Anyway, the Mets seem to be back in their groove, though it's hard to tell when they're playing the Pirates. Seriously, how bad are the Pirates? Ace pitcher Ian Snell's immediate family members are now calling the team losers. "I'm starting to break," says Snell in that article. Yikes! Okay, as soon as they get out of New York, I'm officially rooting for Pittsburgh. These guys need some wins in the worst way.

That said, they really are terrible. In one eighth-inning play against the Mets last night, the pitcher failed to cover a base, no one on the Pirates seemed to know where the ball was supposed to go, and somehow an errant throw by catcher Ryan Doumit hit Shawn Green in the head as he dove back into third. Honestly, I'm not even sure what happened there; it bore only a vague resemblance to baseball as we traditionally know it. As Keith Hernandez put it, sounding genuinely confused and slightly hurt, "the Pirates did so many things wrong on that play..."

Between them and the Reds, and the Yankees' stretch against Tampa, Toronto, and Kansas, I've watched an awful lot of bad baseball over the last few weeks. Good thing they can wrap up these series tomorrow and move on to... oh... uh, the Orioles and Nationals. Aaaargh!

*Up there with Nick Johnson's broken leg (especially sickening in person -- it was almost a year ago and he still isn't recovered enough to play), Brian Roberts' elbow (eeeeeew!), and probably worst of all, the Beltran/Cameron outfield collision, which is why as far as I'm concerned no one is ever, EVER allowed to get on Beltran for shying away from balls dropping just between him and his right fielder.

You know, it's funny... I always liked Bubba Crosby when he was with the Yanks, but when I see his name the first things I think of are him crashing into Sheffield in the outfield during the '05 playoffs, and Brian Roberts' horrifically mangled elbow. That's quite a legacy for an innocuous little fourth outfielder.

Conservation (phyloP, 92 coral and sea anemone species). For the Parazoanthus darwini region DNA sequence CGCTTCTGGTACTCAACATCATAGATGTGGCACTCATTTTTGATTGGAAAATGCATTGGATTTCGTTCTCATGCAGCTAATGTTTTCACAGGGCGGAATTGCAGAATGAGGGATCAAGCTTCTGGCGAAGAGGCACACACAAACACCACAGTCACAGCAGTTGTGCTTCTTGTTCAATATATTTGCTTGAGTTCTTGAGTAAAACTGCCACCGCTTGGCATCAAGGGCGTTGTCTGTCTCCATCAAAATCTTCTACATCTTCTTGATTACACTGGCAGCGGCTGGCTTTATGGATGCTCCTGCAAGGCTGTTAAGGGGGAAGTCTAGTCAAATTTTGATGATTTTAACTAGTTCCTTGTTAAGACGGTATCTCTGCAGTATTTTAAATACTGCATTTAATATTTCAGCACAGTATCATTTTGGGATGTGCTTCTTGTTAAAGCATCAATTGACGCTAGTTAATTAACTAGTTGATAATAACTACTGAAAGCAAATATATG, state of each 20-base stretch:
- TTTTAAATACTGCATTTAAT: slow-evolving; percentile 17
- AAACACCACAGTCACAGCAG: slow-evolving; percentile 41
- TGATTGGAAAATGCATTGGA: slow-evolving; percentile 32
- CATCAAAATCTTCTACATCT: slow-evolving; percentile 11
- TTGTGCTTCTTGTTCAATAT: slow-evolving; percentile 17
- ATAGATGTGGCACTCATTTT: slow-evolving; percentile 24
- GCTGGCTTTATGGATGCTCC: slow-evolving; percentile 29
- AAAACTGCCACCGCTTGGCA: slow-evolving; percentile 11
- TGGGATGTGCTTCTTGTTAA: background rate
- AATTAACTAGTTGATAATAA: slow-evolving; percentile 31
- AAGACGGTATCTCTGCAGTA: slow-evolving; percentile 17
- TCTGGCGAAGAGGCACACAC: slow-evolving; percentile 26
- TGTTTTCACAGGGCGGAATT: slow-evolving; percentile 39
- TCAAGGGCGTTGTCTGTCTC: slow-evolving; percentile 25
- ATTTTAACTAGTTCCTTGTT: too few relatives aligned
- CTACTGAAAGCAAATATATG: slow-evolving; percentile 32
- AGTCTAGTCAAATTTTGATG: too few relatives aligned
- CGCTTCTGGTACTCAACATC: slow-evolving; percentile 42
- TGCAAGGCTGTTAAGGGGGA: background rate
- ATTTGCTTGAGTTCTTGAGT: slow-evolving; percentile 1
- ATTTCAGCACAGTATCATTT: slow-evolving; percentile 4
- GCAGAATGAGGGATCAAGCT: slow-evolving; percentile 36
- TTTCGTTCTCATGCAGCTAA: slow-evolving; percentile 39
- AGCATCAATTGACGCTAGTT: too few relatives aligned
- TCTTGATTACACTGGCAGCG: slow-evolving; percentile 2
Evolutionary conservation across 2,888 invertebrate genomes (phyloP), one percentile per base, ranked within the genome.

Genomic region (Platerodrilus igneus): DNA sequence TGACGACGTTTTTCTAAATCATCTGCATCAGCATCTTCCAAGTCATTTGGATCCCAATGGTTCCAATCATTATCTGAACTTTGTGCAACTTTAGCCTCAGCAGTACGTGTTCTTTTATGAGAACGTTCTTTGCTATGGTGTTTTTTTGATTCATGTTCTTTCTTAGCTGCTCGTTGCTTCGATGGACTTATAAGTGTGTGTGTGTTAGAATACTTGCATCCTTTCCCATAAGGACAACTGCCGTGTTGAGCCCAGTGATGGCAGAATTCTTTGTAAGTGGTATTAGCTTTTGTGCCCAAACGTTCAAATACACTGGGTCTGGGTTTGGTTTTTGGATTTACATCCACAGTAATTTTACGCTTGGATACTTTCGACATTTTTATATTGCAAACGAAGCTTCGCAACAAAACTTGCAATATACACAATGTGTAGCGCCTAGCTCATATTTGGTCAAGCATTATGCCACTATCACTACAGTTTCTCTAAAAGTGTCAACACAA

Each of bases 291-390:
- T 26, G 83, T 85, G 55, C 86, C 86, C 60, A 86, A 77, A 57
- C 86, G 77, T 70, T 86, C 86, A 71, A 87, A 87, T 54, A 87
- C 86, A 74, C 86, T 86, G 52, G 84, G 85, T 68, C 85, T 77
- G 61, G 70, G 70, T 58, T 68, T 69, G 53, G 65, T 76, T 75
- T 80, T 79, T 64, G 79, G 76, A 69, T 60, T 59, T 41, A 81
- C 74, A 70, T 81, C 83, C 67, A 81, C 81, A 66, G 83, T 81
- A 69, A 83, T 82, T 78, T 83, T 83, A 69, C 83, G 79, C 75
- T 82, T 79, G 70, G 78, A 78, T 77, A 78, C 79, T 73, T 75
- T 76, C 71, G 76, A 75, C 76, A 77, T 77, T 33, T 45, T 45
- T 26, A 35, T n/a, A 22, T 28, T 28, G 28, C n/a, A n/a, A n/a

July 22, 2007

...And Randy Choate Is Why I Can Never Remember Where I Put My Keys

Phew -- it's been a while, so I won't try to get to everything that's happened in the last few days. In short, the Mets are still winning just enough to keep themselves in first place, while the Yankees are at a stage of their season where every win feels enormously hopeful and every loss is a dagger to the heart. They're 7 1/2 back from the Sox now, but to me, it won't really feel like a race til they cut that to 5. A few salient points from recent games:

-A month or so ago, I was watching a Mets/Yanks game at a bar on the Upper East Side (don't ask), when a pair of young guys next to me asked the bartender to switch a TV over to the Marlins/Tampa Bay game, and proceeded to cheer heartily for the Devil Rays. I was stunned; I had literally never in my life ever encountered a Tampa Bay fan before. It was like having a Yeti sidle up and order a Long Island Iced Tea. Naturally, I made inquiries, and there was actually a logical explanation: they were old high school friends of Devil Rays starting pitcher J.P. Howell. I mention this because Howell started yesterday's 17-5 Yankees win, and I thought of his friends and felt for him... though, to be fair, he only allowed 7 of those runs.

-Wil Nieves is always described as an extremely nice guy, and it's true -- he really is, at least as far as I could tell during spring training. Awfully friendly and genuine, considerate, always smiling. Nevertheless, everyone who ever mentions him brings this up so reliably when discussing his hitting that it's become a sort of "she's got a great personality." The Yankees finally made a trade, and Nieves will be designated for assignment as soon as the new guy shows up; I genuinely wish him good luck and success wherever he lands.

His replacement is one of the dreaded Molina Brothers, Jose, acquired from the much-loathed Angels for a AA pitcher. As I by now instinctively loathe all catching Molinas (Bengie absolutely destroyed the Yankees in the '05 ALDS, while &*%@ing Yadier is the reason I didn't get to cover a World Series this past fall), this will take some getting used to. But I'll try my best... hell, you can't choose your family, right?